May 23, 2007
How to Spot the Speediest Black Holes
Cambridge, MA -- Astronomers are hunting an elusive target: rogue black holes that have been ejected from the centers of their home galaxies.
Some doubted that the quarry could be spotted, since a black hole must be gobbling matter from an accretion disk in order for that matter to shine. And if a black hole is ripped from the core of its home galaxy and sent hurling into the outskirts, the thinking goes, then its accretion disk might be left behind.
New calculations by theorist Avi Loeb (Harvard-Smithsonian Center for Astrophysics) give black hole hunters a reason to hope. Loeb showed that, generically, a black hole ejected from the center of a galaxy could bring its accretion disk along for the ride and remain visible for millions of years.
"Matter in the disk is swirling around the black hole much faster than the typical black-hole ejection speed. That matter is so tightly bound that it follows the black hole like a herd of sheep around a shepherd," said Loeb.
In the scenario examined by Loeb, two galaxies collide and merge. The spinning, supermassive black holes at the core of each galaxy coalesce, emitting powerful gravitational radiation in a preferred direction.
Computer simulations recently demonstrated that the net momentum carried by the radiation gives the remnant black hole a large kick in the opposite direction. The black hole recoils at speeds of up to ten million miles per hour -- fast enough to traverse an entire galaxy in a cosmically short time of only ten million years.
Although the prediction of recoiling black holes in galaxy mergers has been shown to be robust, it was unclear until Loeb's paper whether the phenomenon could have optically observable consequences. Loeb examined the question of whether the black hole could hold onto its accretion disk while being ejected. He found that as long as the gas within the disk was orbiting at a speed far greater than the black hole ejection speed, the accretion disk would follow the black hole on its journey.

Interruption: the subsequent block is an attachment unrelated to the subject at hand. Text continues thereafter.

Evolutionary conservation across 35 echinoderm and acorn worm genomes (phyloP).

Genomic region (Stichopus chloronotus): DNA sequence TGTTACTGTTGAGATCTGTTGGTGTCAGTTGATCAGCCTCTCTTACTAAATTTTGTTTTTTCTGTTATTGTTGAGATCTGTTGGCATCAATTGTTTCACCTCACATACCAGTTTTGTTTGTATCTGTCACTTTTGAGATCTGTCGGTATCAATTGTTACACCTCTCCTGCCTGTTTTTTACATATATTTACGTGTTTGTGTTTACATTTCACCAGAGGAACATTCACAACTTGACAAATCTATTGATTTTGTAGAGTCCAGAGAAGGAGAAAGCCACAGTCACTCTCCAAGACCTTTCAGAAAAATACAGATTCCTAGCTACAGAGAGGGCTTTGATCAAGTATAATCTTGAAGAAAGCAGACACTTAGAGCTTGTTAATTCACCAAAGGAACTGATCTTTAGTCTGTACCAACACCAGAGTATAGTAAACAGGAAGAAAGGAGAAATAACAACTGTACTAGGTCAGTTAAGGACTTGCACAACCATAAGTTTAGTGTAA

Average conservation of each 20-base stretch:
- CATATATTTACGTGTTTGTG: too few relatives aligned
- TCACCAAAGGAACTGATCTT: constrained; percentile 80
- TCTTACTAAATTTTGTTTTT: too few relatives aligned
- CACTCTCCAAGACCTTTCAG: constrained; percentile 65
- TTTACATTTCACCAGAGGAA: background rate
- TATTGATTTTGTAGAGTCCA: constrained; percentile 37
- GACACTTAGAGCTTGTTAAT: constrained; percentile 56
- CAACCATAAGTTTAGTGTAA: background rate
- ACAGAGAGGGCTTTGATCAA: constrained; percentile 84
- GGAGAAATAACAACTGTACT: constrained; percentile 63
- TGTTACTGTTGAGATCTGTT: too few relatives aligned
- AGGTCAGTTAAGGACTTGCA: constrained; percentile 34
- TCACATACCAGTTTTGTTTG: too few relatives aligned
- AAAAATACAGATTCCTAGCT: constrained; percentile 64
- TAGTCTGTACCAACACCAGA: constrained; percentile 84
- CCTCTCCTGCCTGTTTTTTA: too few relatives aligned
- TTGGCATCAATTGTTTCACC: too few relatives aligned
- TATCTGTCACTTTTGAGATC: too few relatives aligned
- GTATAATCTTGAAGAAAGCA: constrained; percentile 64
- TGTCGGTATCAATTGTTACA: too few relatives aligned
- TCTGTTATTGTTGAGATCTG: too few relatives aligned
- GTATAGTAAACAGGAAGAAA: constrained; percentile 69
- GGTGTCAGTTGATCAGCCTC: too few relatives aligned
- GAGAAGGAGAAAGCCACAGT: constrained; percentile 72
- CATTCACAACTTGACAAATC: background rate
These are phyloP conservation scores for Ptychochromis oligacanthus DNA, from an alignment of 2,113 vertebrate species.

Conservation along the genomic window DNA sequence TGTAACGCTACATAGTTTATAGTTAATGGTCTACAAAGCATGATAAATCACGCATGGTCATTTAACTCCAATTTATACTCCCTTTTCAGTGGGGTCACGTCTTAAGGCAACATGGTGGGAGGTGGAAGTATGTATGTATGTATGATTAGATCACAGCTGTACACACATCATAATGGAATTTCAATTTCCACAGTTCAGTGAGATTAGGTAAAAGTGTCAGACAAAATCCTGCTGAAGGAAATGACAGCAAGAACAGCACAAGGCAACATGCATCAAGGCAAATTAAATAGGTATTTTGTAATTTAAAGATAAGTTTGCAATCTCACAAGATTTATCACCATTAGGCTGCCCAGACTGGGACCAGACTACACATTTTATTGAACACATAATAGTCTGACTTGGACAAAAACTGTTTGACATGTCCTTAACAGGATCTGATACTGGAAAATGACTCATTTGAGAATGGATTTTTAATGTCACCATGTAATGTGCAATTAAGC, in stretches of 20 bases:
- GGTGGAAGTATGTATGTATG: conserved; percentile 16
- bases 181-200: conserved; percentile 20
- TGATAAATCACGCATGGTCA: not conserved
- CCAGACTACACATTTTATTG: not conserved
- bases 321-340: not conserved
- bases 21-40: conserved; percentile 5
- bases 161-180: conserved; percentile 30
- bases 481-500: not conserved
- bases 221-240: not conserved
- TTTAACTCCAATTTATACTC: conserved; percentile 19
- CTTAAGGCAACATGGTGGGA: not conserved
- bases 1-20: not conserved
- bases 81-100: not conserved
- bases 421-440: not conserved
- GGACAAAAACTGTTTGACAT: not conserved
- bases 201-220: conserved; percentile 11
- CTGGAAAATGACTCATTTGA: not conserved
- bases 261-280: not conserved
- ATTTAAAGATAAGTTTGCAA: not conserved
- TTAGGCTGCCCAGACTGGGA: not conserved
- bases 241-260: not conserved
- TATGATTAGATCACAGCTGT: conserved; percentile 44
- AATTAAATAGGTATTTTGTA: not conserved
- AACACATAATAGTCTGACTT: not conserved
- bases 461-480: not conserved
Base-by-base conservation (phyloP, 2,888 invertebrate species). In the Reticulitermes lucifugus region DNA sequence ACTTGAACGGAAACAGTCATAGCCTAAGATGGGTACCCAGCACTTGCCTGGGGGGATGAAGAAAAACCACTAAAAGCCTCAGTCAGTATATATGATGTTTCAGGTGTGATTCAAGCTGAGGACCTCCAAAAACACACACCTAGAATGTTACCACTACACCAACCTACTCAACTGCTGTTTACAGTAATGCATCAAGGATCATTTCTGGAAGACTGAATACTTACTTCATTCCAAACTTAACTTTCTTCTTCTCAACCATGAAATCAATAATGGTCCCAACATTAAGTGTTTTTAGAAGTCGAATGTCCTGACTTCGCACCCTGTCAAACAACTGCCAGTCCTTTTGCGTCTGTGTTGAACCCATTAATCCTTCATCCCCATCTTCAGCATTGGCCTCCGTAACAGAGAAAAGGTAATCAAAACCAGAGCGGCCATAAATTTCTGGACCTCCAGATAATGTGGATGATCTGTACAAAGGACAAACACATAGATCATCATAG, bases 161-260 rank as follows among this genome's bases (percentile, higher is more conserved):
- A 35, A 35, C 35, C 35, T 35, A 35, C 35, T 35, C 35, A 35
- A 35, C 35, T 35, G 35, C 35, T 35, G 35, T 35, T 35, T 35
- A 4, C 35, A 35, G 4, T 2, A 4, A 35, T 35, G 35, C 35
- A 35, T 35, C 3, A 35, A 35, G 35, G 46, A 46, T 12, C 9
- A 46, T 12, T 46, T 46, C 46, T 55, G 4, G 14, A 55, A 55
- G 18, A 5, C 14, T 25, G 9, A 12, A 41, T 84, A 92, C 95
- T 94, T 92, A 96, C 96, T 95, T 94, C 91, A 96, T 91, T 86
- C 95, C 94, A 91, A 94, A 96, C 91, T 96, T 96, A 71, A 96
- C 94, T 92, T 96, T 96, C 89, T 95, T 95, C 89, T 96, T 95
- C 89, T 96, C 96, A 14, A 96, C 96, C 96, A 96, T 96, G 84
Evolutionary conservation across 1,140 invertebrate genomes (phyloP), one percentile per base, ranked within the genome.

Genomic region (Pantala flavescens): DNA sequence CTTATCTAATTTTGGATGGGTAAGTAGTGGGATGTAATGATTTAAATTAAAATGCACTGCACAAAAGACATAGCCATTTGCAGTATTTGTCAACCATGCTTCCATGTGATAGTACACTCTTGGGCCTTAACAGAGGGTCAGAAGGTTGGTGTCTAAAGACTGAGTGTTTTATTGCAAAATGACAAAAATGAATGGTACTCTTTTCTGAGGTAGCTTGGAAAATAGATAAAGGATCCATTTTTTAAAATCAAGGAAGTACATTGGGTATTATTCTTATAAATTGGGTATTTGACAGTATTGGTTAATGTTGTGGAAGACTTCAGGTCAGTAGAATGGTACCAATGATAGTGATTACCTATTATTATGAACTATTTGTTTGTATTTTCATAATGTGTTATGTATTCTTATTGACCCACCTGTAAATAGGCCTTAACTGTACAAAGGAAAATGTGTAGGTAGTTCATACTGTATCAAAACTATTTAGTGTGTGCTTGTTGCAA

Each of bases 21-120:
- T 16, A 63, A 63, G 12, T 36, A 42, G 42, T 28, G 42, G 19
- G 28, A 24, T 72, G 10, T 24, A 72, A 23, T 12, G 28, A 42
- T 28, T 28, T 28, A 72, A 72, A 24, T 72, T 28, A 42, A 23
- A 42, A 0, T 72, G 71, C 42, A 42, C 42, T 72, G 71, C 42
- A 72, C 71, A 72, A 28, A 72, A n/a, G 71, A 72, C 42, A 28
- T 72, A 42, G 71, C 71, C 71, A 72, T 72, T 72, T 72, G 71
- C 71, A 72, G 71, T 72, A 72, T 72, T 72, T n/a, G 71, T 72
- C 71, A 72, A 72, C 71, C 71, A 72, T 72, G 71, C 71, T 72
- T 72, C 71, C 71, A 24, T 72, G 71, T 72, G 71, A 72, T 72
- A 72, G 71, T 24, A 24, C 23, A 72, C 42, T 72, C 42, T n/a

Moreover, the gaseous disk should not be consumed during the earlier binary coalescence phase that precedes the ejection because the black hole binary tends to open a cavity in the disk, like a spinning blade in a food processor.
After the two black holes join to become one, the accretion disk could feed the remnant black hole for millions of years, allowing the black hole to shine brilliantly. Such black holes at cosmological distances are called quasars.
Before the black hole's fuel is exhausted, it could travel more than 30,000 light-years from the center of its galaxy. At typical cosmological distances, that would equate to a separation on the sky of about one arcsecond (the size of a dime viewed from one mile away). Such separations are challenging to detect, since the quasar's brightness may overwhelm the fainter galaxy.
The powerful release of energy by a quasar shapes the evolution of its host galaxy. Previous theoretical calculations assumed that a quasar is pinned to the center of its galaxy where most of the gas concentrates. "However, the feedback from a recoiled quasar would be distributed along its trajectory, and would resemble the visible track of a subatomic particle in a bubble chamber," commented Loeb.
His paper argues that although most of the kicked black holes would remain bound to their host galaxies, their feedback and growth would be different than previously envisioned.
"Most importantly, this work is a good motivation for observers to search for displaced quasars," added Loeb.
This work has been accepted for publication in Physical Review Lettersand is available online at http://xxx.lanl.gov/abs/astro-ph/0703722
Headquartered in Cambridge, Mass., the Harvard-Smithsonian Center for Astrophysics (CfA) is a joint collaboration between the Smithsonian Astrophysical Observatory and the Harvard College Observatory. CfA scientists, organized into six research divisions, study the origin, evolution and ultimate fate of the universe.